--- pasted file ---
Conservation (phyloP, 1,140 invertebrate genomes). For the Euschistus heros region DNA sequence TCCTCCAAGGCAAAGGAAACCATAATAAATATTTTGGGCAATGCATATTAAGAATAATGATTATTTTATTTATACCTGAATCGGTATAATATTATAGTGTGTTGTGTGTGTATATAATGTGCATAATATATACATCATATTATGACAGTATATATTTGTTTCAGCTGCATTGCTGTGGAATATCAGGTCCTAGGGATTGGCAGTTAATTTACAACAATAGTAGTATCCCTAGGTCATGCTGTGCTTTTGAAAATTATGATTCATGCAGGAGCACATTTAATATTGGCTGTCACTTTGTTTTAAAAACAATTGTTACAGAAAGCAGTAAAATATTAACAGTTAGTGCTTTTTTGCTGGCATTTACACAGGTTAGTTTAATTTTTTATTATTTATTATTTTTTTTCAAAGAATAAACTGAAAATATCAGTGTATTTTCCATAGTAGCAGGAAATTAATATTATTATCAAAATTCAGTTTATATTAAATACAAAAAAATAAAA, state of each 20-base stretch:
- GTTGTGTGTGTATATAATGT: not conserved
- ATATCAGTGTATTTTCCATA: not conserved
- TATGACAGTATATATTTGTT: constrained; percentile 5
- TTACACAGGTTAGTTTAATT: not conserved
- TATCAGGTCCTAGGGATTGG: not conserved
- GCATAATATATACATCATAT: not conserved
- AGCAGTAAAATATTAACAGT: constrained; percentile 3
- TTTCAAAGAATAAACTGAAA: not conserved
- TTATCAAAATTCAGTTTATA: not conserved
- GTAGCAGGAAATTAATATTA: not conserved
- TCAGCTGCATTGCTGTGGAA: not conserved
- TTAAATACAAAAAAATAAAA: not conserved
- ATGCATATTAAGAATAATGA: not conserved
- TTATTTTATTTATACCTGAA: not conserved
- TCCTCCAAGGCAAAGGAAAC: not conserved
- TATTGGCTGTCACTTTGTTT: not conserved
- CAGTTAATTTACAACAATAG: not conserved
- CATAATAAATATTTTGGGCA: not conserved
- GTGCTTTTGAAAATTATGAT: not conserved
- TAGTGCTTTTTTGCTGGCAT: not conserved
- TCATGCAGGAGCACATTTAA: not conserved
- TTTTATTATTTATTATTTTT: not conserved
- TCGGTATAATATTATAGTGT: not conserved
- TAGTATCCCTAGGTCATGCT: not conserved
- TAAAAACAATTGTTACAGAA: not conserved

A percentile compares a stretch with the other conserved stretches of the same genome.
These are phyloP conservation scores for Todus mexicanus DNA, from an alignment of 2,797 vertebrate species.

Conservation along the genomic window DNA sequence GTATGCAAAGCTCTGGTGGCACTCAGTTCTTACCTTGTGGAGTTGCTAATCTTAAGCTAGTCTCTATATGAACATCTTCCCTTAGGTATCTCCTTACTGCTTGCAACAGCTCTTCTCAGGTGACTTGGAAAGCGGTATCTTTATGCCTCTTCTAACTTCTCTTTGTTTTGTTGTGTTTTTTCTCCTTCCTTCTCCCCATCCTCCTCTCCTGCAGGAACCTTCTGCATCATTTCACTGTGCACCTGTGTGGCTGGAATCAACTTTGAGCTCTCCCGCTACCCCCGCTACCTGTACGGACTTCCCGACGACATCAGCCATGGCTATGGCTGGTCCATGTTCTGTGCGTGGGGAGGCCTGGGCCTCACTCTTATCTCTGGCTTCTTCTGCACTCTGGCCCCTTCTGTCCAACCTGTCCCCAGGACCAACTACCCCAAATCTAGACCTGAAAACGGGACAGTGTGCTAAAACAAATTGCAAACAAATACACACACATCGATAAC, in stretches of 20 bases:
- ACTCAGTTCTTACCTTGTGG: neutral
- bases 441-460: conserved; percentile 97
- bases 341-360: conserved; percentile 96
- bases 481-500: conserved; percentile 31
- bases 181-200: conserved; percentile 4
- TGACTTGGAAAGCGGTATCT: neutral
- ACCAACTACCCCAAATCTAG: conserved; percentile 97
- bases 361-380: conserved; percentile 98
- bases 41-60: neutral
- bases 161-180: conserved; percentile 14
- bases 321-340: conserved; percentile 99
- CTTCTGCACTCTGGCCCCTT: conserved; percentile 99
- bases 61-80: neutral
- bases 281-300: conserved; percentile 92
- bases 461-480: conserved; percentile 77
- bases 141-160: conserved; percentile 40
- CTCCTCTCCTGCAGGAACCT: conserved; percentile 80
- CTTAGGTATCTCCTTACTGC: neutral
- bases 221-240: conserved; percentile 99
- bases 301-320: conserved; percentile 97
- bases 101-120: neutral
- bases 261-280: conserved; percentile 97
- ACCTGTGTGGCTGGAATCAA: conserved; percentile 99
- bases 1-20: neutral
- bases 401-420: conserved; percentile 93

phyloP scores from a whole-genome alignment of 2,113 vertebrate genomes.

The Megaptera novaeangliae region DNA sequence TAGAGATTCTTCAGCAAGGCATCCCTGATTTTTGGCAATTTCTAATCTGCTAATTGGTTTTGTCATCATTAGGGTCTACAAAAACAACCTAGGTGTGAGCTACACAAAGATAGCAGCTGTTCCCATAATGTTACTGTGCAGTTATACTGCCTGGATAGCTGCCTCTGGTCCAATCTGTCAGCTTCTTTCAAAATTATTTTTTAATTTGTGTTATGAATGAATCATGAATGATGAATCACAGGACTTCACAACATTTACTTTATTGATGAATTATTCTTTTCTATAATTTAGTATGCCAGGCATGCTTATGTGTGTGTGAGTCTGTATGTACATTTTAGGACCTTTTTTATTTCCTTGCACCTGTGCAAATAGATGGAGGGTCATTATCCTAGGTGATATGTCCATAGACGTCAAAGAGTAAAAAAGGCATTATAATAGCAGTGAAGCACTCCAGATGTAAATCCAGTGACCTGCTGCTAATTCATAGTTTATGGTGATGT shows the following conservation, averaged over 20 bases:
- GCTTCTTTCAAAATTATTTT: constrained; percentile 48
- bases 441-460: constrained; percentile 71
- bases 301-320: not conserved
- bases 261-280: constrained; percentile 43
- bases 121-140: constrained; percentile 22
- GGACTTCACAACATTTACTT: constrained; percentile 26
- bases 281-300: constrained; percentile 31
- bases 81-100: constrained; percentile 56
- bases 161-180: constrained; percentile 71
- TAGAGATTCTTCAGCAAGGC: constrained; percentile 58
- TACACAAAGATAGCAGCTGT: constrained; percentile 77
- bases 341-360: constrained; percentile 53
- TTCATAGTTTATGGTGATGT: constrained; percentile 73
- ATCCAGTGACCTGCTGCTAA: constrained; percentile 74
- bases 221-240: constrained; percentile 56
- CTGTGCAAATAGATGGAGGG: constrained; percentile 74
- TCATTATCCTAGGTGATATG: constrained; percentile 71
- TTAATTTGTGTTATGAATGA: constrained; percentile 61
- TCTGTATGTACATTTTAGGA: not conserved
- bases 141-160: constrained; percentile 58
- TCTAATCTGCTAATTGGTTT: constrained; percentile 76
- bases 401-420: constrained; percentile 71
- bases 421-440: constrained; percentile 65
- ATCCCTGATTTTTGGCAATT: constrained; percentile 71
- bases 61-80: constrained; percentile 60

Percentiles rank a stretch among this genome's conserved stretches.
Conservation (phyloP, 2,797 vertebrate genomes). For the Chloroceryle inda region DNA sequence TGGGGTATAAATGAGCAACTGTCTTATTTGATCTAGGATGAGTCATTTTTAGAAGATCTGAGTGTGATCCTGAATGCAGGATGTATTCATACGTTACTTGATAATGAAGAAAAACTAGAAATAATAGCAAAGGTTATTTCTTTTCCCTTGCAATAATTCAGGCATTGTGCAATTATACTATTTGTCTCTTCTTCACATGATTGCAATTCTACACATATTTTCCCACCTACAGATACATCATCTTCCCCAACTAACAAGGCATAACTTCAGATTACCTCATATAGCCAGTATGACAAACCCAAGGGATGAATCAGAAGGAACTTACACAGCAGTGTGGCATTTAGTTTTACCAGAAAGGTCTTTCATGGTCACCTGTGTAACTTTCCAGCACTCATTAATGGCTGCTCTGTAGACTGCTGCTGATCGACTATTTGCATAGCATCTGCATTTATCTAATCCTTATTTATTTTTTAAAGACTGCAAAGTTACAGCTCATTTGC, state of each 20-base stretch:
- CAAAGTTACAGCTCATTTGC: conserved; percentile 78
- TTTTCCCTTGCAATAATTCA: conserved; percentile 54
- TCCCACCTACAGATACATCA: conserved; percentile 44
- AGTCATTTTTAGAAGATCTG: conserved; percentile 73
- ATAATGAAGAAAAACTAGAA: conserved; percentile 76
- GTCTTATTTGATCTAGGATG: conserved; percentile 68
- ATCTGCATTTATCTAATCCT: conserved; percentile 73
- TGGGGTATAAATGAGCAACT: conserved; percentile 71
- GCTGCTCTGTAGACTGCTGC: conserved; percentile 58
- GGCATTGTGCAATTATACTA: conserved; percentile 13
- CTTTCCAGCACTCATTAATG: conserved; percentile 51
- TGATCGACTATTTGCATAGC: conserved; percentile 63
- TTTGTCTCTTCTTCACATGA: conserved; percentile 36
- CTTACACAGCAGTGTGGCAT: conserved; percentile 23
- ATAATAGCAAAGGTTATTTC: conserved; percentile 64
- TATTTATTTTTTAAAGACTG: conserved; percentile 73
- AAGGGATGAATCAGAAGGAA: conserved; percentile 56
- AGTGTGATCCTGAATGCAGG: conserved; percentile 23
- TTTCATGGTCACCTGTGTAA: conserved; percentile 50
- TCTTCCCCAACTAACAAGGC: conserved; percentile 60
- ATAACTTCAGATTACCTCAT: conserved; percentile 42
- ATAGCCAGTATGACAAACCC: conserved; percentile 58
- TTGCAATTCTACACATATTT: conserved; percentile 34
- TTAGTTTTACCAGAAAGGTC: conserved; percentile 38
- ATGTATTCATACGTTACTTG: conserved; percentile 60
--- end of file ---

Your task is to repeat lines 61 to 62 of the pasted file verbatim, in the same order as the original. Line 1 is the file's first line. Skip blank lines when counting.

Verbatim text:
- bases 121-140: constrained; percentile 22
- GGACTTCACAACATTTACTT: constrained; percentile 26